Toronto: In a fight against the novel coronavirus, Canadian researchers will be looking at whether the inhaled sedatives can replace those that are delivered intravenously in infected patients requiring ventilation.
The multi-centre clinical trial aims to address a global shortage of intravenous (IV) sedatives while improving patient outcomes.
According to the researchers, when Covid-19 patients develop severe respiratory failure and need to be ventilated, they require sedation.
“While IV sedatives are currently used, there is concern about global drug shortages, particularly if there’s a second wave of COVID-19 in the fall,” said Marat Slessarev from the Lawson Health Research Institute in Canada.
“Even if we have enough ventilators, we won’t be able to ventilate patients without sedatives,” Slessarev added.
The clinical trial will study the replacement of IV sedatives with inhaled sedatives.
Inhaled sedatives, also called volatiles, are widely available due to their use in operating rooms to sedate patients during surgery.
While they have not been routinely used to sedate patients needing ventilation, early studies suggest they could be safe and even more effective than IV sedatives.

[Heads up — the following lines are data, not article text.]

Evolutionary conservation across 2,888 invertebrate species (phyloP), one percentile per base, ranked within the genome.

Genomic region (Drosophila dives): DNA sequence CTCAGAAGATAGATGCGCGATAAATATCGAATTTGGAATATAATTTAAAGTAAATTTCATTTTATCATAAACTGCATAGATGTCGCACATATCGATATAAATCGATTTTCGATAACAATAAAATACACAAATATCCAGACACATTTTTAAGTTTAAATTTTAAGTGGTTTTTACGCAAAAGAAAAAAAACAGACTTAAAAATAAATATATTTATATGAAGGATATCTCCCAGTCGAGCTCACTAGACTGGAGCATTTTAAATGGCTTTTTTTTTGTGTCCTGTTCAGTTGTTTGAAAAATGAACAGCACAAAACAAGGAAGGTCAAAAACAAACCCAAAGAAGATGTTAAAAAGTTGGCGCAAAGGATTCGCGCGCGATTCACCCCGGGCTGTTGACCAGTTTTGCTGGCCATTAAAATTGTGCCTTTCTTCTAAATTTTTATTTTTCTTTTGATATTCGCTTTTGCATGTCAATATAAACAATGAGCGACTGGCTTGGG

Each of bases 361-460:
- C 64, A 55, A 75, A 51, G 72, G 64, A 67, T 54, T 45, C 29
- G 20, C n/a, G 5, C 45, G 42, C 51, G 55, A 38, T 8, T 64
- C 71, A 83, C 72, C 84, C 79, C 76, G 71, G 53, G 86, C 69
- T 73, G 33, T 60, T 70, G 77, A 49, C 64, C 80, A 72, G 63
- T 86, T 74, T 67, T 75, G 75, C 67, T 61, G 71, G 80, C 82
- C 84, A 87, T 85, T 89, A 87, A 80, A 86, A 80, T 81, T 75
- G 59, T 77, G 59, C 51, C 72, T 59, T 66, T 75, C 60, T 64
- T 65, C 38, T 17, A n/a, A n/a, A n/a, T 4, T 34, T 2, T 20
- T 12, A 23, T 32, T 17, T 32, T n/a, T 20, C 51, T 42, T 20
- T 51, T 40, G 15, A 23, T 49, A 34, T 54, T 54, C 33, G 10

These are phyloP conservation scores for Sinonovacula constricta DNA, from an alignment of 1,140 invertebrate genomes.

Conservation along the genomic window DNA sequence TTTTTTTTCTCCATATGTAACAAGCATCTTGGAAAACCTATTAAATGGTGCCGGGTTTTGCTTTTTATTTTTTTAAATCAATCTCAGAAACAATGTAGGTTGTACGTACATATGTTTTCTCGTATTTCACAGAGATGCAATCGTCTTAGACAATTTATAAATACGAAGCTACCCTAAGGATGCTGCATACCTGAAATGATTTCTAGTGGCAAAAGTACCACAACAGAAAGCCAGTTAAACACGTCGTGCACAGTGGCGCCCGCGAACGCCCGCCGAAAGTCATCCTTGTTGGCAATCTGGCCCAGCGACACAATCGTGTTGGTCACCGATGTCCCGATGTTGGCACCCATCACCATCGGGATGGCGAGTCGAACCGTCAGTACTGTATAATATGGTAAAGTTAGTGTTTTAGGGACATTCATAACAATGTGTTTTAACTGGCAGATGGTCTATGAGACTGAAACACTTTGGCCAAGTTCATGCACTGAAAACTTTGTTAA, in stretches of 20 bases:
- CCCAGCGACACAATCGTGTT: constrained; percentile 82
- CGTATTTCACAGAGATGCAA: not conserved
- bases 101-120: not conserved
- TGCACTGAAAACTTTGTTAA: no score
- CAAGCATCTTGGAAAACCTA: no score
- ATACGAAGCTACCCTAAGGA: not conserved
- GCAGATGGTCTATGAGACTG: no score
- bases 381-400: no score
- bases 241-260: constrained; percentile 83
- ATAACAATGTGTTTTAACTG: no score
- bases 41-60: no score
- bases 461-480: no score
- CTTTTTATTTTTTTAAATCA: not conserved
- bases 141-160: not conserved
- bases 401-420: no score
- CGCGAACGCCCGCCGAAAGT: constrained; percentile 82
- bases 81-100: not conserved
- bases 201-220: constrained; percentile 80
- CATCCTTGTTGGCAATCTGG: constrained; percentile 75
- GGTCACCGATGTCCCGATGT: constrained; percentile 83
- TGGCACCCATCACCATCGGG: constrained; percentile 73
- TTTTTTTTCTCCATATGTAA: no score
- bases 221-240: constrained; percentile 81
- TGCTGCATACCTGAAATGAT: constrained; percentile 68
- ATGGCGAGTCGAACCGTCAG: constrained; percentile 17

Preliminary studies in non-Covid patients with severe respiratory failure suggest that inhaled sedatives can reduce lung inflammation, shorten the duration of ventilation and potentially improve survival.
“Inhaled sedatives could, therefore, reduce the pandemic’s strain on ventilator capacity while improving patient outcomes,” Slessarev said.
According to the team, since these drugs are safe, cheap and readily available, they can easily be used to address IV sedative shortages if found effective.
The researchers will recruit approximately 800 patients from across Canada and the US including patients.
Each patient will be randomised to receive either IV sedatives or inhaled sedatives.
Patient outcomes such as survival and length of ventilation will be compared between the two groups to determine which method of sedation is most effective.
“This is the largest trial of its kind. If inhaled sedatives can shorten the length of ventilation or improve survival in patients with serve respiratory failure, this could cause a paradigm shift in the way we sedate patients in intensive care units (ICUs) around the world,” Slessarev noted.